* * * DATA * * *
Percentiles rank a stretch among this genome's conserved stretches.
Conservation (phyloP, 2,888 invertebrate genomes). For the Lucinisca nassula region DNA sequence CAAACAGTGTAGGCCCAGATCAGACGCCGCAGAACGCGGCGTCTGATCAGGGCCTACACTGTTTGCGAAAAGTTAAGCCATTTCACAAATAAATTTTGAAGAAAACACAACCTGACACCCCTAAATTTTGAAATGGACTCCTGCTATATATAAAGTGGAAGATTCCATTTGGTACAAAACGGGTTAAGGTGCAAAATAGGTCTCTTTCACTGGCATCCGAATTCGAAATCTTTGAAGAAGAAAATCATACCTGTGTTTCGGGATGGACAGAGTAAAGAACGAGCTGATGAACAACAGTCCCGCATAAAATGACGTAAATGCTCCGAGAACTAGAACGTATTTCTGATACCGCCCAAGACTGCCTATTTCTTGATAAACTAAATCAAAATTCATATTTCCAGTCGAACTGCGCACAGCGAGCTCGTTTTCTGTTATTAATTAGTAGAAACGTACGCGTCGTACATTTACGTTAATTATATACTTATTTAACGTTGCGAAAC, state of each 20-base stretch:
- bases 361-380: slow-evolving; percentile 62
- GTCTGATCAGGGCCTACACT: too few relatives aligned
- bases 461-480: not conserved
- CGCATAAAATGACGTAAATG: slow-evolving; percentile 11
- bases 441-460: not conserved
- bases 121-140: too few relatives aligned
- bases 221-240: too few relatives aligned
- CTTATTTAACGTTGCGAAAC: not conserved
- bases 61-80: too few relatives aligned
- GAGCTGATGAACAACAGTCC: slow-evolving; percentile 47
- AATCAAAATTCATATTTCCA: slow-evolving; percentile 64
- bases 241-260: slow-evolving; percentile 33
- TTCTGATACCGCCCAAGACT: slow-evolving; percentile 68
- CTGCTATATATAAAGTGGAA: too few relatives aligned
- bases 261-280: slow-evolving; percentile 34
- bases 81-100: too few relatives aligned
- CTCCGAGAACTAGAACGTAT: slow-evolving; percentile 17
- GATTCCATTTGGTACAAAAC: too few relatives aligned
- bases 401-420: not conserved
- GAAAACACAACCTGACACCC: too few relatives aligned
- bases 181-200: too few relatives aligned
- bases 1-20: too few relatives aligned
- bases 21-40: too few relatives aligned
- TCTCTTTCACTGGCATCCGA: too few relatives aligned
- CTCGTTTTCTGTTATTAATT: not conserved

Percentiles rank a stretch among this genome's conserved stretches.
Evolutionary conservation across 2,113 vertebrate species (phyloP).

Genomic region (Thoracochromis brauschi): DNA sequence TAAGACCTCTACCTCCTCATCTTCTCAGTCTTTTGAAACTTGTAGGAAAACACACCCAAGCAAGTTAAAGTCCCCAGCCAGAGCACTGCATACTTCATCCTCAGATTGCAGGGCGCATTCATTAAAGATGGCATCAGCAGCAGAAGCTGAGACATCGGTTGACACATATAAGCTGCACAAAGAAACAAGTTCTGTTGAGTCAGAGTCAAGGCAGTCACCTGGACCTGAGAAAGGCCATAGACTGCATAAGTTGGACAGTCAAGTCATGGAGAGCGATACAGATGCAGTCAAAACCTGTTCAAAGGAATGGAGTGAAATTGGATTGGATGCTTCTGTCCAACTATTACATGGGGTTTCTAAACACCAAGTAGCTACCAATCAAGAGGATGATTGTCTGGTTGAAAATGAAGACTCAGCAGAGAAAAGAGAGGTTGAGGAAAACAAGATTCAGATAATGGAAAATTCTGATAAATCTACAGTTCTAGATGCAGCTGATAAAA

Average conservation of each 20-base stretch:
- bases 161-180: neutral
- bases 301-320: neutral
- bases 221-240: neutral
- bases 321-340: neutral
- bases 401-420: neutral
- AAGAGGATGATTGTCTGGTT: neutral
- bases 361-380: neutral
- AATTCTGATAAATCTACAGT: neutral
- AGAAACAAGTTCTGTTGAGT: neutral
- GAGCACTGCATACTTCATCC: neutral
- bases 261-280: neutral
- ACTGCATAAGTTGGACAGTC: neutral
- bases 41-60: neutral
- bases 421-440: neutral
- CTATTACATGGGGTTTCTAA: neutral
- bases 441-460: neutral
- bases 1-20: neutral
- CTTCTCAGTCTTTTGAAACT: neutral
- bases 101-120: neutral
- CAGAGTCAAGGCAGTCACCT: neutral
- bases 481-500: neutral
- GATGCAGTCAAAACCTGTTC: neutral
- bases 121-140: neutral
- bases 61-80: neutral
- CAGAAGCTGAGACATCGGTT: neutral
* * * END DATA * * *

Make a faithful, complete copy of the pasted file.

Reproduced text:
Percentiles rank a stretch among this genome's conserved stretches.
Conservation (phyloP, 2,888 invertebrate genomes). For the Lucinisca nassula region DNA sequence CAAACAGTGTAGGCCCAGATCAGACGCCGCAGAACGCGGCGTCTGATCAGGGCCTACACTGTTTGCGAAAAGTTAAGCCATTTCACAAATAAATTTTGAAGAAAACACAACCTGACACCCCTAAATTTTGAAATGGACTCCTGCTATATATAAAGTGGAAGATTCCATTTGGTACAAAACGGGTTAAGGTGCAAAATAGGTCTCTTTCACTGGCATCCGAATTCGAAATCTTTGAAGAAGAAAATCATACCTGTGTTTCGGGATGGACAGAGTAAAGAACGAGCTGATGAACAACAGTCCCGCATAAAATGACGTAAATGCTCCGAGAACTAGAACGTATTTCTGATACCGCCCAAGACTGCCTATTTCTTGATAAACTAAATCAAAATTCATATTTCCAGTCGAACTGCGCACAGCGAGCTCGTTTTCTGTTATTAATTAGTAGAAACGTACGCGTCGTACATTTACGTTAATTATATACTTATTTAACGTTGCGAAAC, state of each 20-base stretch:
- bases 361-380: slow-evolving; percentile 62
- GTCTGATCAGGGCCTACACT: too few relatives aligned
- bases 461-480: not conserved
- CGCATAAAATGACGTAAATG: slow-evolving; percentile 11
- bases 441-460: not conserved
- bases 121-140: too few relatives aligned
- bases 221-240: too few relatives aligned
- CTTATTTAACGTTGCGAAAC: not conserved
- bases 61-80: too few relatives aligned
- GAGCTGATGAACAACAGTCC: slow-evolving; percentile 47
- AATCAAAATTCATATTTCCA: slow-evolving; percentile 64
- bases 241-260: slow-evolving; percentile 33
- TTCTGATACCGCCCAAGACT: slow-evolving; percentile 68
- CTGCTATATATAAAGTGGAA: too few relatives aligned
- bases 261-280: slow-evolving; percentile 34
- bases 81-100: too few relatives aligned
- CTCCGAGAACTAGAACGTAT: slow-evolving; percentile 17
- GATTCCATTTGGTACAAAAC: too few relatives aligned
- bases 401-420: not conserved
- GAAAACACAACCTGACACCC: too few relatives aligned
- bases 181-200: too few relatives aligned
- bases 1-20: too few relatives aligned
- bases 21-40: too few relatives aligned
- TCTCTTTCACTGGCATCCGA: too few relatives aligned
- CTCGTTTTCTGTTATTAATT: not conserved

Percentiles rank a stretch among this genome's conserved stretches.
Evolutionary conservation across 2,113 vertebrate species (phyloP).

Genomic region (Thoracochromis brauschi): DNA sequence TAAGACCTCTACCTCCTCATCTTCTCAGTCTTTTGAAACTTGTAGGAAAACACACCCAAGCAAGTTAAAGTCCCCAGCCAGAGCACTGCATACTTCATCCTCAGATTGCAGGGCGCATTCATTAAAGATGGCATCAGCAGCAGAAGCTGAGACATCGGTTGACACATATAAGCTGCACAAAGAAACAAGTTCTGTTGAGTCAGAGTCAAGGCAGTCACCTGGACCTGAGAAAGGCCATAGACTGCATAAGTTGGACAGTCAAGTCATGGAGAGCGATACAGATGCAGTCAAAACCTGTTCAAAGGAATGGAGTGAAATTGGATTGGATGCTTCTGTCCAACTATTACATGGGGTTTCTAAACACCAAGTAGCTACCAATCAAGAGGATGATTGTCTGGTTGAAAATGAAGACTCAGCAGAGAAAAGAGAGGTTGAGGAAAACAAGATTCAGATAATGGAAAATTCTGATAAATCTACAGTTCTAGATGCAGCTGATAAAA

Average conservation of each 20-base stretch:
- bases 161-180: neutral
- bases 301-320: neutral
- bases 221-240: neutral
- bases 321-340: neutral
- bases 401-420: neutral
- AAGAGGATGATTGTCTGGTT: neutral
- bases 361-380: neutral
- AATTCTGATAAATCTACAGT: neutral
- AGAAACAAGTTCTGTTGAGT: neutral
- GAGCACTGCATACTTCATCC: neutral
- bases 261-280: neutral
- ACTGCATAAGTTGGACAGTC: neutral
- bases 41-60: neutral
- bases 421-440: neutral
- CTATTACATGGGGTTTCTAA: neutral
- bases 441-460: neutral
- bases 1-20: neutral
- CTTCTCAGTCTTTTGAAACT: neutral
- bases 101-120: neutral
- CAGAGTCAAGGCAGTCACCT: neutral
- bases 481-500: neutral
- GATGCAGTCAAAACCTGTTC: neutral
- bases 121-140: neutral
- bases 61-80: neutral
- CAGAAGCTGAGACATCGGTT: neutral